# Why is $\frac{\sum_{n=1}^{\infty} n}{\sum_{n=1}^{\infty} n}$ indeterminate?

We all know that $$\dfrac{f(x)}{f(x)} = 1$$ (where $$f(x) \neq 0$$) and that $$\sum_{n=1}^{x} n = \dfrac{x(x+1)}{2}$$.

So, given $$f(x) \stackrel{\text{def}}{=} \sum_{n=1}^{x} n$$, we show that $$\dfrac{f(x)}{f(x)} = \dfrac{\frac{x(x+1)}{2}}{\frac{x(x+1)}{2}} = \dfrac{x(x+1)}{x(x+1)} = 1$$ (where $$x \not\in \{-1, 0\}$$).

From this, it seems logical that $$\dfrac{f(\infty)}{f(\infty)}$$ would equal $$1$$. Now, before you bash me for using $$\infty$$ like a number, I know $$\infty$$ isn't a number and can't be used as one, but bear with me. However, WolframAlpha begs to differ and spits out $$(indeterminate)$$. I assume it's calculating $$\dfrac{\frac{\infty(\infty+1)}{2}}{\frac{\infty(\infty+1)}{2}} = \dfrac{\infty(\infty+1)}{\infty(\infty+1)} = \dfrac{\infty}{\infty}$$ which is $$(indeterminate)$$.

All that makes sense, but because $$\infty$$ isn't a number, you can't calculate $$f(\infty)$$ and (from what I've been taught) instead must calculate $$\lim_{x \to \infty} \dfrac{f(x)}{f(x)}$$, which works out as long as $$x \not\in \{-1, 0\}$$:

$$\dfrac{f(1)}{f(1)} = \dfrac{1}{1} = 1$$

$$\dfrac{f(2)}{f(2)} = \dfrac{3}{3} = 1$$

$${}\qquad\vdots$$

$$\dfrac{f(10^{10})}{f(10^{10})} = \dfrac{50\space000\space000\space005\space000\space000\space000}{50\space000\space000\space005\space000\space000\space000} = 1$$

And, of course, it works out to be $$1$$ as long as $$x \not\in \{-1, 0\}$$. In addition, when graphed as $$\dfrac{\frac{x(x+1)}{2}}{\frac{x(x+1)}{2}}$$ (WolframAlpha doesn't like the sum form), you get none other than a $$y = 1$$ plot (with holes at $$x \in \{-1, 0\}$$):

What gives? Is WolframAlpha wrong again, or have I just been taught incorrectly again (like how $$\sqrt{x^2} = x$$)?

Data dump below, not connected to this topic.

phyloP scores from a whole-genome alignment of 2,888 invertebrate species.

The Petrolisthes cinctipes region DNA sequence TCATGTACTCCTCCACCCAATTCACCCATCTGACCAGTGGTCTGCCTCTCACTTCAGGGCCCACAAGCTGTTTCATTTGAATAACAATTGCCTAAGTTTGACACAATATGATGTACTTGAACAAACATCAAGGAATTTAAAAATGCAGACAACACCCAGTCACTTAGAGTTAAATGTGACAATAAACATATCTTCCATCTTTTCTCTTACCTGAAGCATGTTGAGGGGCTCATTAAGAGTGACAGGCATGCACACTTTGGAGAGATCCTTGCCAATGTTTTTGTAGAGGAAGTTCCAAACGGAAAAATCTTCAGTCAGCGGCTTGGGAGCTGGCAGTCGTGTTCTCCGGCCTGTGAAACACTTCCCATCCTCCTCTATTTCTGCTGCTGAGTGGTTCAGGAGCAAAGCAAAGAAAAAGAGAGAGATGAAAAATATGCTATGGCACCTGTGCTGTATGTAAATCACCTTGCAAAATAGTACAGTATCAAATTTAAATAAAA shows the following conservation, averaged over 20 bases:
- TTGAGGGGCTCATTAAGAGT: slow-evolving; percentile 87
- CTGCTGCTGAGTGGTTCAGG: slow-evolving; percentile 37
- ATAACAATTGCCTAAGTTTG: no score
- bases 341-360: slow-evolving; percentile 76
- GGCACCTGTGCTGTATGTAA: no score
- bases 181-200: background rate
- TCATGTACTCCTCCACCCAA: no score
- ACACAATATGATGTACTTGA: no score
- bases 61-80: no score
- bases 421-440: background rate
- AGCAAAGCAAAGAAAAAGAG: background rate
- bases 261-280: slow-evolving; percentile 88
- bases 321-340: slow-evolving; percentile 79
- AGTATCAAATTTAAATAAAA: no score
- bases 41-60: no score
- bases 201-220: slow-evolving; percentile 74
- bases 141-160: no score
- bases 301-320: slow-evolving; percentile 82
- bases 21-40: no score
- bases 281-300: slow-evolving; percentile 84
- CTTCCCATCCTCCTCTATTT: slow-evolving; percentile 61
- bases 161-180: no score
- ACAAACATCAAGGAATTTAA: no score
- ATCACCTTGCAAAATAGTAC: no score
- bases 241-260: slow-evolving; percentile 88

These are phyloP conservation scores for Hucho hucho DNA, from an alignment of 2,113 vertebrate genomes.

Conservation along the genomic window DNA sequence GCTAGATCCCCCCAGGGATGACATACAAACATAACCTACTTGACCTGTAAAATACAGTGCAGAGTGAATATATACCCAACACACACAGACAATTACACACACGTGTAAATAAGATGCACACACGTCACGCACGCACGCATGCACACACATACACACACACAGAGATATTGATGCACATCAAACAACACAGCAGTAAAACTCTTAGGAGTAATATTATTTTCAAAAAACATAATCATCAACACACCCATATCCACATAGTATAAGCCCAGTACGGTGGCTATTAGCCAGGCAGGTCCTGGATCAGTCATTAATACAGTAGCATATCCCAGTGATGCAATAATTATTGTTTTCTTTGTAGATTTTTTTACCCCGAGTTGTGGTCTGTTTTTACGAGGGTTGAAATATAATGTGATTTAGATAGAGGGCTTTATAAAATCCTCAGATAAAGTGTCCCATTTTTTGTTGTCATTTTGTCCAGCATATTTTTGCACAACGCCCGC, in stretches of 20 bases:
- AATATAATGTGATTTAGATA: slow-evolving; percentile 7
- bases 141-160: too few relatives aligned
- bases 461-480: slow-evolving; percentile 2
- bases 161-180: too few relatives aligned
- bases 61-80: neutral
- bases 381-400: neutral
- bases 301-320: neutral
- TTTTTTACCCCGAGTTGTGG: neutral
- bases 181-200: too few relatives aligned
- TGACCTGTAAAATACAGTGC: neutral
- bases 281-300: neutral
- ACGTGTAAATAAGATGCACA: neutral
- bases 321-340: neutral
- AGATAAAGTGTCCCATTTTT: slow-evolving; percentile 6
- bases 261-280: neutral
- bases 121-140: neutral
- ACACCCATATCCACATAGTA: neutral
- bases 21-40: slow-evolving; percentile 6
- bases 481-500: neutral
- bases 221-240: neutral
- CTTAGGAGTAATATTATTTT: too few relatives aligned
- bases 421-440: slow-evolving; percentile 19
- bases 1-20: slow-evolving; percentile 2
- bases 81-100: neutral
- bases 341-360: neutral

If I wanted to use the analytically continued Riemann-Zeta function, I could use $$\zeta(-1)$$ instead of $$f(\infty)$$, I get $$\dfrac{\zeta(-1)}{\zeta(-1)} = \dfrac{-\frac{1}{12}}{-\frac{1}{12}} = 1$$. But this is out of the scope of the question.

Sure,

$$\lim_{x\to\infty}\frac{\displaystyle\sum_{n=1}^xn}{\displaystyle\sum_{n=1}^xn}=1.$$

However, $\displaystyle\sum_{n=1}^\infty n$ is defined to be $\displaystyle\lim_{x\to\infty}\sum_{n=1}^x n$, which does not exist, hence

$$\frac{\displaystyle \sum_{n=1}^\infty n}{\displaystyle \sum_{n=1}^\infty n} =\frac{\displaystyle \lim_{x\to\infty}\sum_{n=1}^x n}{\displaystyle \lim_{x\to\infty}\sum_{n=1}^x n}$$

is a ratio of two things that do not exist. So, of course, the ratio does not exist.

There are strict rules that tell us when it is okay to pull $\lim$s out of expressions, or to consolidate multiple $\lim$s together, and you have been ignoring these rules.

The numerator and denominator are $\infty$, so you're asking wolfram alpha "What is $\infty/\infty?$" which doesn't have an answer. If instead you asked the different question: What is $\lim_{N\rightarrow\infty} \sum_0^Nn / \sum_0^Nn$? you would get 1.

$+\infty$ is a number, can be used as a number (although the extended real numbers don't satisfy all of the algebraic identities that the real numbers do), and $(+\infty)/(+\infty)$ is undefined (in the same way that $0/0$ is undefined).

And $\sum_{n=1}^{\inf} n = +\infty$.

The expression $\frac{\sum_{n=1}^{\inf} n}{\sum_{n=1}^{\inf} n}$ is not indeterminate: it is undefined.